November 9th, 2008


Adventures in Language Learning

Last year when I was in Berlin I discovered a very amusing book called Der Die Was?: Ein Amerikaner im Sprachlabyrinth by David Bergmann. Bergmann is an American who is now fluent in German, and his book is about his adventures in learning German.

It's the first truly German book I've ever read, (All my other previous German book reads were translations,) and I highly receommend it. Very informative and quite amusing! I'd like to know if any native German speakers have read it and what they think of it.

But after reading Der Die Was? I was curious to know if anyone had ever written a similar book about learning the English language. It sounds like it would be quite fun to hear about someone's experiences in learning my mother tongue. This is probably kind of a long shot, but I was wondering if anyone here knew of such a book? If you try to do searches on Amazon or any other book site using the keywords "English" and "learning" you get a flood of ESL results.

Yo, dogs; what's crack-a-lackin'? Or should I say, groovy?

Most of us know that every decade has its own slang. The 70s brought us 'groovy' and 'out of sight', while the 90s gave us 'radical' and 'tubular'. Currently, we have 'fo' shizzle' and all that stuff.

What I'd like to know is the status of 'outdated' slang in other languages. I don't know of any old slang in Spanish. I don't know any slang in French, and I've just started Russian. :P

Is there any style of talking or are there any words that, if used in your language, will brand you as an old geezer who's living in the past?

In addition, I love 1337 and chatspeak. What equivalents are there in other languages? I know the french have something like 'mdr' to replace lol (I think it means mort du rire, but I could have murdered the phrase) and I'm pretty certain all the Spanish kids at school have their own chatspeak as well.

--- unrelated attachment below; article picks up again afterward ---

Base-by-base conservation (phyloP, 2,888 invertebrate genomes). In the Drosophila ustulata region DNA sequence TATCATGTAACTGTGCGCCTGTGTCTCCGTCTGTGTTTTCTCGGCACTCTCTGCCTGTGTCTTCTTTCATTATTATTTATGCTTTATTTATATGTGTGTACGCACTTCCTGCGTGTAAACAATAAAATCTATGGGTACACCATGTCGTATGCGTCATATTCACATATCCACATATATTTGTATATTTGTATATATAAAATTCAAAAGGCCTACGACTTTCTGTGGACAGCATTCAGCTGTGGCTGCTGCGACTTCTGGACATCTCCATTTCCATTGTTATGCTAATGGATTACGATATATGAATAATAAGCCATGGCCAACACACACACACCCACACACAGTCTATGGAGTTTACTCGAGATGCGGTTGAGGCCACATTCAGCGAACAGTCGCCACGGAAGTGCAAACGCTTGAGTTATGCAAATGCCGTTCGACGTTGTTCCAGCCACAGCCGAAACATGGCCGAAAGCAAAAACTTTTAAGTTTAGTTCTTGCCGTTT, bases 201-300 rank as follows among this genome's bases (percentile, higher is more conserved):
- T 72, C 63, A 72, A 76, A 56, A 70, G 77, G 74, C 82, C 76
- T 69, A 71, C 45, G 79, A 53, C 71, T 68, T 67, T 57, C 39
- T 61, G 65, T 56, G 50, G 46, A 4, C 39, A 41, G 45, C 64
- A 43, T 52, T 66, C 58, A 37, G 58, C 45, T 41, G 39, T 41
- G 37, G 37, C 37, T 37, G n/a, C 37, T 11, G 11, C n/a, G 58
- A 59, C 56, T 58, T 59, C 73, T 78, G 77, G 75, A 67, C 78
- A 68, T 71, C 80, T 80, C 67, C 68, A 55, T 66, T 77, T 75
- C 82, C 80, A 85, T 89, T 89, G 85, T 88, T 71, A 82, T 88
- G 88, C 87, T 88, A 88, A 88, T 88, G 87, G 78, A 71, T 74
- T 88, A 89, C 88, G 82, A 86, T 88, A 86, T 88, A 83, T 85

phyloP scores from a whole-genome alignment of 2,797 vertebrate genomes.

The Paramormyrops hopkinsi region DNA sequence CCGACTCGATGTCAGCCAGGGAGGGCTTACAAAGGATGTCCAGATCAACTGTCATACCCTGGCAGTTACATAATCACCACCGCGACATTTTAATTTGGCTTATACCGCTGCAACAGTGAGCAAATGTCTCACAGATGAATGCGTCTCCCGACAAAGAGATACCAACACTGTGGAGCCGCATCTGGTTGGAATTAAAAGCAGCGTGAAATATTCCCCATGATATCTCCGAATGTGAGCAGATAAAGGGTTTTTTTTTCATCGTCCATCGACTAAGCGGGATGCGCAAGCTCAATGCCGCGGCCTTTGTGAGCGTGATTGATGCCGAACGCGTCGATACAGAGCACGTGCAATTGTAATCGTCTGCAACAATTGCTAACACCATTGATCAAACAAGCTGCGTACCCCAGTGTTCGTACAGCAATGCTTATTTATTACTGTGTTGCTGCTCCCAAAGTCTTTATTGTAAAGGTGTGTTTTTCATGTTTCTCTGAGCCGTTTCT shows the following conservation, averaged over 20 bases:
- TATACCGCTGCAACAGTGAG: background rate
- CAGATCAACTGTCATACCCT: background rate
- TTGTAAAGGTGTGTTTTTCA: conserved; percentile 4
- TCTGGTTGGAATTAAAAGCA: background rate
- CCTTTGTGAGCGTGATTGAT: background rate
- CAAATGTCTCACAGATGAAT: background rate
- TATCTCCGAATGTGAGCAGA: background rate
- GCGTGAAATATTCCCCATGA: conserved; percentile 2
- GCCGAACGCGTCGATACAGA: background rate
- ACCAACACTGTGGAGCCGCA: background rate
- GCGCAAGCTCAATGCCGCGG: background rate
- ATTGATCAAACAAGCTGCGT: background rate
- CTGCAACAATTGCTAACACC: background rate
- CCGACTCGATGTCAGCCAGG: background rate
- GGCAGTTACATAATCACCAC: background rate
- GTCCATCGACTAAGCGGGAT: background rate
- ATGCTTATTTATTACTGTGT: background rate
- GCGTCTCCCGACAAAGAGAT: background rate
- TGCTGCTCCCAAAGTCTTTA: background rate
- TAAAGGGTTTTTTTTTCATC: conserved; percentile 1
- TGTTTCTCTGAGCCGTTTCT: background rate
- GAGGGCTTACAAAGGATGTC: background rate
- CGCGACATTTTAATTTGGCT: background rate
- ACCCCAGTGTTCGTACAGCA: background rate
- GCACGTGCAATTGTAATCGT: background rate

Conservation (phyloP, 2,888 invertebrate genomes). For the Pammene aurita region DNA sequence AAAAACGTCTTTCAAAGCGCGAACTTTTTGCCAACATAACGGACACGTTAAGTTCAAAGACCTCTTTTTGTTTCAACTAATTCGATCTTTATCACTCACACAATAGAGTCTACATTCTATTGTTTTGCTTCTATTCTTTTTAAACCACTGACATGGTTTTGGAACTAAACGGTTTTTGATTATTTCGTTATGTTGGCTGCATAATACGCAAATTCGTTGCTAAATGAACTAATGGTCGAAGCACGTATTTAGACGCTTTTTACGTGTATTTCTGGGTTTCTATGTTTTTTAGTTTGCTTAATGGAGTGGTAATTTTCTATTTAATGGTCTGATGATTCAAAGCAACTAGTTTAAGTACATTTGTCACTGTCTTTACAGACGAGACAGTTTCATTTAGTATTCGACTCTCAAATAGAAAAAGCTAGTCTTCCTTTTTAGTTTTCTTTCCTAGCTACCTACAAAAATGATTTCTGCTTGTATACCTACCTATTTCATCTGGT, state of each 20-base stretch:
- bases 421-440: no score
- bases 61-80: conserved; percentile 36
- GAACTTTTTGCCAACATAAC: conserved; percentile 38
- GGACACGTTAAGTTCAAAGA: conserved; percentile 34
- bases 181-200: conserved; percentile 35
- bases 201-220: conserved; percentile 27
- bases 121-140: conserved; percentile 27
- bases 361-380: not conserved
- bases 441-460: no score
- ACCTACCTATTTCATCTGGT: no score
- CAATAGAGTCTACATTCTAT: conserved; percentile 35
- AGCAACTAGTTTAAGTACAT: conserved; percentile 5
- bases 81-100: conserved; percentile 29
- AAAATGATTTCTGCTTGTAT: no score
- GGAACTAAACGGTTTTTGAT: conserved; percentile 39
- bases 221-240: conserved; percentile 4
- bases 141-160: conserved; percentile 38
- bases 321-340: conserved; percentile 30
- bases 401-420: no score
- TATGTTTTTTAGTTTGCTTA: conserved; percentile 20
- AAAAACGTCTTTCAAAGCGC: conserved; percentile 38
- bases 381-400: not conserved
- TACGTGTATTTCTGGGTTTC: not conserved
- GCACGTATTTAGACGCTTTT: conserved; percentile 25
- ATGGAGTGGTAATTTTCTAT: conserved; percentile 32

Peace out, mah homedawgs. ttyl~

French grammar help

I'm currently writing a composition on the country of Chad for my French class. I am trying to write "Islam is found mostly in the northern and eastern regions of Chad" but I realized that I'm not really sure how to say "Islam is found..." I wrote "Islam trouve" but that translates to Islam found. How should I write this????

I would also appreciate it if someone would be willing to proof-read my entire composition once it's done? It's pretty short, most likely 3 pages double spaced at the most.

Thank you so much for your help!!!!!
  • _abeat


I'm currently reading Hell by Lolita Pille for my contemporary French lit. class. The book uses verlan quite a bit. I was wondering if there is anything similar in other languages to the French verlan (which comes from l'envers), where the young people invert words.

Choper -> Pécho
Herbe -> Beu

Wiki tells me there's something similar with the Greek language and in countries such as Croatia, Bosnia, and Serbia. Are there any others?